It’s funny how so much can be said by the world’s smallest beard. So, what exactly does a soul patch say about a man?
A soul patch says that a man is a minimalist with his style and has nostalgia for the artistic eras of years gone by. It may also say that he has generally patchy growth elsewhere on the face and chooses a style that hides this.
That’ll see some people through, but I’m sure there are plenty of you that want to dig a whole lot deeper.
I’m going to talk through this in more detail.
Because love it or hate it – the soul patch is one of the most culturally important facial hairstyles out there.
It’s steeped in some great history and it’s worth talking about the men who choose to wear it even when it’s nowhere near as popular as it used to be.
Whether you’re deciding to grow a soul patch or you’ve already got one, you’ll probably find some serious value in what I’m about to share.
Let’s get to it.
7 Things A Soul Patch Says About A Man
They say you can tell a lot about a man from the facial hairstyle he chooses. The soul patch is no different.
1. He’s A Minimalist
Any man that chooses to adorn their face with such an intentionally small tuft of facial hair beneath their lower lip has an intense appreciation for the little things.
While there are those that endlessly chase a woodsman-esque Garibaldi, others may prefer to keep things as simple as humanly possible.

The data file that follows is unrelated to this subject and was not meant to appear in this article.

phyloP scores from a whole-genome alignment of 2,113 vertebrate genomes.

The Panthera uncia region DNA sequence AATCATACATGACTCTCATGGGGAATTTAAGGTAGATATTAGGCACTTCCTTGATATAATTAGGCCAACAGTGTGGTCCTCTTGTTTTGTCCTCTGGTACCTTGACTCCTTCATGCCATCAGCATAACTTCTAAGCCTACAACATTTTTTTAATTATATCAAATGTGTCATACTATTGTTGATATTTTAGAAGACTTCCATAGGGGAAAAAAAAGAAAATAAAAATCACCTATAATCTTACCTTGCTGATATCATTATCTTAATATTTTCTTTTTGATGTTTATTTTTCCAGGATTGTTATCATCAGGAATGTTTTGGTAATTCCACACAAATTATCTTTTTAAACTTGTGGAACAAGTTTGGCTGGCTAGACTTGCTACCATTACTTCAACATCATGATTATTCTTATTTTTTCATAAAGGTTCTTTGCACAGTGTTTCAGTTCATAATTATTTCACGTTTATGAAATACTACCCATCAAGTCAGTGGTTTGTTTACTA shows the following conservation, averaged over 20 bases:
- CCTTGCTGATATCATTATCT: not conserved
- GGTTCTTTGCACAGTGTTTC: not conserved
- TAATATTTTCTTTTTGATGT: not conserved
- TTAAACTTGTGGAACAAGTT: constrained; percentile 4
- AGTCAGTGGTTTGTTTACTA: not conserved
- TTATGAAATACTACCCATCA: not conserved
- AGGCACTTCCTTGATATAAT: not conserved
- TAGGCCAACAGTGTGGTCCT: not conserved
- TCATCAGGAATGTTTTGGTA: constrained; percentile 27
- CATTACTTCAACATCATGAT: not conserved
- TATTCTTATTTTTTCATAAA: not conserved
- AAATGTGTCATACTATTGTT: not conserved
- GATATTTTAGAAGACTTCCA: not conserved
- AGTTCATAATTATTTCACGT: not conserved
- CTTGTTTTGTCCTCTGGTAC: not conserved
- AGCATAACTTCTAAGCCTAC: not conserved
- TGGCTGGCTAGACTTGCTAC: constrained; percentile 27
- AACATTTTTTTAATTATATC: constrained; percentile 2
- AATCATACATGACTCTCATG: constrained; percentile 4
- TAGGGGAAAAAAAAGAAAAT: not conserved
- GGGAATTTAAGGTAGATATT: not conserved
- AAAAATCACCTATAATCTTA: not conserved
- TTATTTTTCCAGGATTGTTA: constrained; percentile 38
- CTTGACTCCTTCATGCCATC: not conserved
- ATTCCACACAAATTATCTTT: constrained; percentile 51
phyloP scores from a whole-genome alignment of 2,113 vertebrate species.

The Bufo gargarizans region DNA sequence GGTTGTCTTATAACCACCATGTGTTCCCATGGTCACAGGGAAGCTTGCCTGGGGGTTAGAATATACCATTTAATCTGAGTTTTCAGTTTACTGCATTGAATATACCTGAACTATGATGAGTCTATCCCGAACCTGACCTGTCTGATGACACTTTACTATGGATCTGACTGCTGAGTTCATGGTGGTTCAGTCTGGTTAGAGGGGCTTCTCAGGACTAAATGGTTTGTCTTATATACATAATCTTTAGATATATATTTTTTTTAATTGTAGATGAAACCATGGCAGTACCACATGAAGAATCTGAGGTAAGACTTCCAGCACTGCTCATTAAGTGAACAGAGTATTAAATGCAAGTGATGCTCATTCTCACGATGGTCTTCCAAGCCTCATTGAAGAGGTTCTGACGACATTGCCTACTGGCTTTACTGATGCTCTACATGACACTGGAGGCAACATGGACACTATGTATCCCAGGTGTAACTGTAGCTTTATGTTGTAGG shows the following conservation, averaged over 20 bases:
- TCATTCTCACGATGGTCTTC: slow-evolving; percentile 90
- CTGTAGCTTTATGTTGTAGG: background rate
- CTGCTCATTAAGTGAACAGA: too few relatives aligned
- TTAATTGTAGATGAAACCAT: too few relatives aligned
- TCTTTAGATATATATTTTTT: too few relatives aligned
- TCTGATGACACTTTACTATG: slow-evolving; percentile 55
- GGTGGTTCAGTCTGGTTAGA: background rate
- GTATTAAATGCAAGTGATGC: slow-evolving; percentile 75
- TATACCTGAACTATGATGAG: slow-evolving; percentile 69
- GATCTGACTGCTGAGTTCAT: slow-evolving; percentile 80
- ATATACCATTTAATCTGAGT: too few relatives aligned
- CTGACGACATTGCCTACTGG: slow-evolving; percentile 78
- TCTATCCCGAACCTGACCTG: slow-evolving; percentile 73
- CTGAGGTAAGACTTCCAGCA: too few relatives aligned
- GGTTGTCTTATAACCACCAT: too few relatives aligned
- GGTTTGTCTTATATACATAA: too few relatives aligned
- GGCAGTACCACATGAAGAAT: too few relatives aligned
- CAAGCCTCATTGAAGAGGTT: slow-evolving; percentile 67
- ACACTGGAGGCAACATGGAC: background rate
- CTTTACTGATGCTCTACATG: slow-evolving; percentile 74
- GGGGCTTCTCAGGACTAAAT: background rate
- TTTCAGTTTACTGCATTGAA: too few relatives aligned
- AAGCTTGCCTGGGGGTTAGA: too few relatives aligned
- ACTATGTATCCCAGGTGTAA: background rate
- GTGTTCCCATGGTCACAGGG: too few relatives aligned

Minimalism is about doing more with less. This principle is beautifully demonstrated by the soul patch like no other facial hairstyle.
Sure, the soul patch gets its fair share of hate – it’s certainly not as popular as it used to be.
There aren’t many beard styles that are so small and yet garner such a strong reaction from people. It’s very much a “love it or hate it” style no matter how you choose to look at it.
But a minimalist knows how to ignore the detractors and follow his “less is more” principle to the bitter end, no matter how “unfashionable” it may be.
The beauty of minimalism when it comes to men’s grooming and style is that it reduces your workload.
It’s hard work maintaining a full beard. Even a full goatee requires symmetrical and neat trimming and shaping.
But minimalist styles take the thinking, time, and effort out of getting ready. The simpler your styles and grooming regimens, the more likely you are to maintain them over time.
The soul patch is no different. Yes, you’ll have to shave the cheeks, chin, and neck. Yes, you’ll have to ensure that the soul patch is reasonably symmetrical (unless you’re going for a weirder variation).
Sure, this saves time. But it also saves money. Beard grooming can be expensive – the minimalist soul patch aficionados know how to keep things cheap and simple, yet effective.
2. He Has Nostalgia For The Past
As I mentioned, soul patches are nowhere near as popular as they used to be.
In fact, it’s pretty rare to come across a man wearing a lone soul patch in Western culture these days.
Usually, they are worn as part of a fuller beard style. The goatee with soul patch is a good example.
Yes, the soul patch is neatly outlined and defined beneath the lower lip. But there is still hair on the chin and mustache area, joining to encircle the mouth.